Highly flexible and used to build solar cells, graphene is often praised for its mechanical and electrical properties. A team of researchers has now discovered that graphene is also a powerful mosquito repellent, opening the door to anti-mosquito graphene-lined clothing.
The study, published in the Proceedings of the National Academy of Sciences, found that graphene blocked the chemical signals that draw mosquitoes to other living beings in the first place. It’s not only an effective barrier but also changes the mosquitoes’ behavior.
“With the graphene, the mosquitoes weren’t even landing on the skin patch — they just didn’t seem to care,” said Cintia Castillho, who is the study’s lead author. “We had assumed that graphene would be a physical barrier to biting, through puncture resistance, but when we saw these experiments, we started to think that it was also a chemical barrier.”
Graphene is a 2D material made from a single layer of carbon atoms arranged in a two-dimensional hexagonal lattice. It’s lightweight but 100 times stronger than steel and has been used in everything from wearable blood sugar monitoring patches, bike tires with adaptable grip, and even mind-bending optical illusions.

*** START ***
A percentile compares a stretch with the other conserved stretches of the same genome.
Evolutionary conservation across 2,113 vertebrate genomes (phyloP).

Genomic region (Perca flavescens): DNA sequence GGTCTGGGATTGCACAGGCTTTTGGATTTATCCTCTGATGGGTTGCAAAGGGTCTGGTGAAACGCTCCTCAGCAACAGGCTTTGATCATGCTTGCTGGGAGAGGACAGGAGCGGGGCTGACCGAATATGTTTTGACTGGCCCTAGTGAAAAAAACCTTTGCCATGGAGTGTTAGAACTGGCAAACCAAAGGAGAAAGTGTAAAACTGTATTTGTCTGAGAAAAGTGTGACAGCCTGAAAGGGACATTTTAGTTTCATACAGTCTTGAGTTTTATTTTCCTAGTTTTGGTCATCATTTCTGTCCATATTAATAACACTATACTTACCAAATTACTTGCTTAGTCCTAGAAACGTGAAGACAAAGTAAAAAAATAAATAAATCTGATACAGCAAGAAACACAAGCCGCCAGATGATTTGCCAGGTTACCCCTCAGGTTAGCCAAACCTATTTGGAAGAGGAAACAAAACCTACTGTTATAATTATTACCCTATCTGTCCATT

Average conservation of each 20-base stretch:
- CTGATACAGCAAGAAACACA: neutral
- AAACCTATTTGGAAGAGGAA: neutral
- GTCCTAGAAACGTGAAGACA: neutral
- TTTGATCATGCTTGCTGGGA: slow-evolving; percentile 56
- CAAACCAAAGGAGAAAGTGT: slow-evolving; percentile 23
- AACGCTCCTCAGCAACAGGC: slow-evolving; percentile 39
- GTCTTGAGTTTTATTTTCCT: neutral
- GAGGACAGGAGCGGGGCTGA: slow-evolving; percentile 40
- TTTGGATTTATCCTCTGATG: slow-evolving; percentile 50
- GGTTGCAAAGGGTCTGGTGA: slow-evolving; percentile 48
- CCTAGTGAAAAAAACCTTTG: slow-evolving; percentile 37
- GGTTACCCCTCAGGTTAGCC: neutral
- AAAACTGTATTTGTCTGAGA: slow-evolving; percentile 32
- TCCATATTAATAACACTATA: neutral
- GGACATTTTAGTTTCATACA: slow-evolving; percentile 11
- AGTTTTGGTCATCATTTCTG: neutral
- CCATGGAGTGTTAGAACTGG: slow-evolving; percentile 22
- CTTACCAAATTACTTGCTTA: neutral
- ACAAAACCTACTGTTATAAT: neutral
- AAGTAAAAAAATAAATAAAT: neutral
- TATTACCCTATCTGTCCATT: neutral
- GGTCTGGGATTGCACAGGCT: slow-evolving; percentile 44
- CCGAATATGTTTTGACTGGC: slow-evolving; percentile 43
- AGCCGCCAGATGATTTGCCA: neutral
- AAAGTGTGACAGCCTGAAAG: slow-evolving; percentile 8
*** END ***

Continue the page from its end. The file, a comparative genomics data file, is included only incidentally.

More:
When coating a thin piece of fabric with the two-dimensional hexagonal lattice, researchers found that mosquitoes couldn’t generate enough force for their proboscis — the needle-like mouthparts that penetrate the skin — to get through. Oddly enough, researchers also observed that graphene blocks the chemical signals that attract mosquitoes in the first place.
The material used in this study was an effective mosquito deterrent only when it was perfectly dry. When it got wet, its force field properties were significantly diminished. To get around this, the researchers found that another form of graphene oxide with a reduced oxygen content was effective against mosquitoes when wet or dry.
changing the ingredients also meant the material was no longer breathable. So,
the next step for the research team is to find a way to stabilize the regular
graphene oxide protective layer so that it’s resilient against all
conditions—wet or dry—while actually being comfortable to wear.
“Our preferred embodiment of this technology would be to find a way to stabilize GO mechanically so that remains strong when wet. This next step would give us the full benefits of breathability and bite protection,” said Robert Hurt, a professor in Brown’s School of Engineering and senior author of the paper.